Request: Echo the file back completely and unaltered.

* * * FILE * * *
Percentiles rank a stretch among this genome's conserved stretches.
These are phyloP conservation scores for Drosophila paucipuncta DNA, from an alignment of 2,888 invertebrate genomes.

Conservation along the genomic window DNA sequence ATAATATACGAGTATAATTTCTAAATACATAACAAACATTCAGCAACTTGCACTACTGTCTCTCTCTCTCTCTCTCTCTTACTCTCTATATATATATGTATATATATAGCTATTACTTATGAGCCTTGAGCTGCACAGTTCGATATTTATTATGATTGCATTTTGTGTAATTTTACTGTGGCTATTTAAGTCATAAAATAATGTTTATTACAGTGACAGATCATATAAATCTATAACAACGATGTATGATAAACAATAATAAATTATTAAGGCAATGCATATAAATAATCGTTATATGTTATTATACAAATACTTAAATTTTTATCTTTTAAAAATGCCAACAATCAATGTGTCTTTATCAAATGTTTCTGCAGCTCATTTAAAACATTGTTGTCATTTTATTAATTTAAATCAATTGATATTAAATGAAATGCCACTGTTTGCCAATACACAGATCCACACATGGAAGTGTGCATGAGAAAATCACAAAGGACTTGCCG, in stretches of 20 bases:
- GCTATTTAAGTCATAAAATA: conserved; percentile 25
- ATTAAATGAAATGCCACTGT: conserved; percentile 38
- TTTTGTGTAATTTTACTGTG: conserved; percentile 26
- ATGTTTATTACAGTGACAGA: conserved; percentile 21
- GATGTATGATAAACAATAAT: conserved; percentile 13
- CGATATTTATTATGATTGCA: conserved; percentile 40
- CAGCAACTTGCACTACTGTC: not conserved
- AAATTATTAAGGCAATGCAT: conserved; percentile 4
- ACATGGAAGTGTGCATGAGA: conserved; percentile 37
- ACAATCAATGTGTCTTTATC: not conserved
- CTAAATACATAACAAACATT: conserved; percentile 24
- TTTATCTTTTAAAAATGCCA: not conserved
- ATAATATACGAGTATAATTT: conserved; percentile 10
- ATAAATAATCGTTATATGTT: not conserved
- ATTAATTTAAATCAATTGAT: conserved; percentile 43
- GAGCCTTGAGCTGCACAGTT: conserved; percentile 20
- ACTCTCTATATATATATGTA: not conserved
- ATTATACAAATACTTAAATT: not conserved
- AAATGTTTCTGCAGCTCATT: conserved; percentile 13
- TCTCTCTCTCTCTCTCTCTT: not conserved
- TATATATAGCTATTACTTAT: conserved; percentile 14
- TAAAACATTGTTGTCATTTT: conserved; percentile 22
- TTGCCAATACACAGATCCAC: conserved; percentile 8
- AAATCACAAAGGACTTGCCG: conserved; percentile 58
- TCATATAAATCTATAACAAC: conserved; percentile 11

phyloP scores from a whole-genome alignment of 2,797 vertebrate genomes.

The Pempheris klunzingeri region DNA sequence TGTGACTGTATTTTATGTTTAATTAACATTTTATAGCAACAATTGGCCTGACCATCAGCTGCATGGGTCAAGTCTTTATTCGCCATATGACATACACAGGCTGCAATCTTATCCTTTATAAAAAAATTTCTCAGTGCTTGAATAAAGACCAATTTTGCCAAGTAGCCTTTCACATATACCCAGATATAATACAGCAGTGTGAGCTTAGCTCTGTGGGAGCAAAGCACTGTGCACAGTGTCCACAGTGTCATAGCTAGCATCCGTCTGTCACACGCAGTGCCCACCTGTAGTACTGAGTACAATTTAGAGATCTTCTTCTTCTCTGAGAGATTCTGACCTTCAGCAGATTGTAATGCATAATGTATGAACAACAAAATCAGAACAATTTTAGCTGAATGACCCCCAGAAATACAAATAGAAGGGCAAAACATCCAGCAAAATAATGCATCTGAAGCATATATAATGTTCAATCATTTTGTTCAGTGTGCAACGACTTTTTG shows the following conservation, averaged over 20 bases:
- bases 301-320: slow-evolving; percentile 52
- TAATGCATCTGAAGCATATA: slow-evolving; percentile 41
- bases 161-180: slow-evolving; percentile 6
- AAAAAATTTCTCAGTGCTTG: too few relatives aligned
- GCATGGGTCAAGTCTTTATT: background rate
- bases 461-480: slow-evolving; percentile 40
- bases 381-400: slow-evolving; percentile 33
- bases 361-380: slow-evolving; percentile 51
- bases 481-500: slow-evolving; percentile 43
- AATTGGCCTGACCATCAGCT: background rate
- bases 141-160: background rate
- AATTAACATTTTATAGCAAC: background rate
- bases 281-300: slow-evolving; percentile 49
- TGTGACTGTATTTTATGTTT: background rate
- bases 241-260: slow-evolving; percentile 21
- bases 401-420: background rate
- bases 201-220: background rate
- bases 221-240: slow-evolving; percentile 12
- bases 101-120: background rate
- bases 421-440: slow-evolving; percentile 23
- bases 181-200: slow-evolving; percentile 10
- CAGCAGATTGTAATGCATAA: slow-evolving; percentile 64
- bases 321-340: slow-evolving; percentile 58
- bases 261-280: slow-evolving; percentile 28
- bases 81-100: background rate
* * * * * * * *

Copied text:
Percentiles rank a stretch among this genome's conserved stretches.
These are phyloP conservation scores for Drosophila paucipuncta DNA, from an alignment of 2,888 invertebrate genomes.

Conservation along the genomic window DNA sequence ATAATATACGAGTATAATTTCTAAATACATAACAAACATTCAGCAACTTGCACTACTGTCTCTCTCTCTCTCTCTCTCTTACTCTCTATATATATATGTATATATATAGCTATTACTTATGAGCCTTGAGCTGCACAGTTCGATATTTATTATGATTGCATTTTGTGTAATTTTACTGTGGCTATTTAAGTCATAAAATAATGTTTATTACAGTGACAGATCATATAAATCTATAACAACGATGTATGATAAACAATAATAAATTATTAAGGCAATGCATATAAATAATCGTTATATGTTATTATACAAATACTTAAATTTTTATCTTTTAAAAATGCCAACAATCAATGTGTCTTTATCAAATGTTTCTGCAGCTCATTTAAAACATTGTTGTCATTTTATTAATTTAAATCAATTGATATTAAATGAAATGCCACTGTTTGCCAATACACAGATCCACACATGGAAGTGTGCATGAGAAAATCACAAAGGACTTGCCG, in stretches of 20 bases:
- GCTATTTAAGTCATAAAATA: conserved; percentile 25
- ATTAAATGAAATGCCACTGT: conserved; percentile 38
- TTTTGTGTAATTTTACTGTG: conserved; percentile 26
- ATGTTTATTACAGTGACAGA: conserved; percentile 21
- GATGTATGATAAACAATAAT: conserved; percentile 13
- CGATATTTATTATGATTGCA: conserved; percentile 40
- CAGCAACTTGCACTACTGTC: not conserved
- AAATTATTAAGGCAATGCAT: conserved; percentile 4
- ACATGGAAGTGTGCATGAGA: conserved; percentile 37
- ACAATCAATGTGTCTTTATC: not conserved
- CTAAATACATAACAAACATT: conserved; percentile 24
- TTTATCTTTTAAAAATGCCA: not conserved
- ATAATATACGAGTATAATTT: conserved; percentile 10
- ATAAATAATCGTTATATGTT: not conserved
- ATTAATTTAAATCAATTGAT: conserved; percentile 43
- GAGCCTTGAGCTGCACAGTT: conserved; percentile 20
- ACTCTCTATATATATATGTA: not conserved
- ATTATACAAATACTTAAATT: not conserved
- AAATGTTTCTGCAGCTCATT: conserved; percentile 13
- TCTCTCTCTCTCTCTCTCTT: not conserved
- TATATATAGCTATTACTTAT: conserved; percentile 14
- TAAAACATTGTTGTCATTTT: conserved; percentile 22
- TTGCCAATACACAGATCCAC: conserved; percentile 8
- AAATCACAAAGGACTTGCCG: conserved; percentile 58
- TCATATAAATCTATAACAAC: conserved; percentile 11

phyloP scores from a whole-genome alignment of 2,797 vertebrate genomes.

The Pempheris klunzingeri region DNA sequence TGTGACTGTATTTTATGTTTAATTAACATTTTATAGCAACAATTGGCCTGACCATCAGCTGCATGGGTCAAGTCTTTATTCGCCATATGACATACACAGGCTGCAATCTTATCCTTTATAAAAAAATTTCTCAGTGCTTGAATAAAGACCAATTTTGCCAAGTAGCCTTTCACATATACCCAGATATAATACAGCAGTGTGAGCTTAGCTCTGTGGGAGCAAAGCACTGTGCACAGTGTCCACAGTGTCATAGCTAGCATCCGTCTGTCACACGCAGTGCCCACCTGTAGTACTGAGTACAATTTAGAGATCTTCTTCTTCTCTGAGAGATTCTGACCTTCAGCAGATTGTAATGCATAATGTATGAACAACAAAATCAGAACAATTTTAGCTGAATGACCCCCAGAAATACAAATAGAAGGGCAAAACATCCAGCAAAATAATGCATCTGAAGCATATATAATGTTCAATCATTTTGTTCAGTGTGCAACGACTTTTTG shows the following conservation, averaged over 20 bases:
- bases 301-320: slow-evolving; percentile 52
- TAATGCATCTGAAGCATATA: slow-evolving; percentile 41
- bases 161-180: slow-evolving; percentile 6
- AAAAAATTTCTCAGTGCTTG: too few relatives aligned
- GCATGGGTCAAGTCTTTATT: background rate
- bases 461-480: slow-evolving; percentile 40
- bases 381-400: slow-evolving; percentile 33
- bases 361-380: slow-evolving; percentile 51
- bases 481-500: slow-evolving; percentile 43
- AATTGGCCTGACCATCAGCT: background rate
- bases 141-160: background rate
- AATTAACATTTTATAGCAAC: background rate
- bases 281-300: slow-evolving; percentile 49
- TGTGACTGTATTTTATGTTT: background rate
- bases 241-260: slow-evolving; percentile 21
- bases 401-420: background rate
- bases 201-220: background rate
- bases 221-240: slow-evolving; percentile 12
- bases 101-120: background rate
- bases 421-440: slow-evolving; percentile 23
- bases 181-200: slow-evolving; percentile 10
- CAGCAGATTGTAATGCATAA: slow-evolving; percentile 64
- bases 321-340: slow-evolving; percentile 58
- bases 261-280: slow-evolving; percentile 28
- bases 81-100: background rate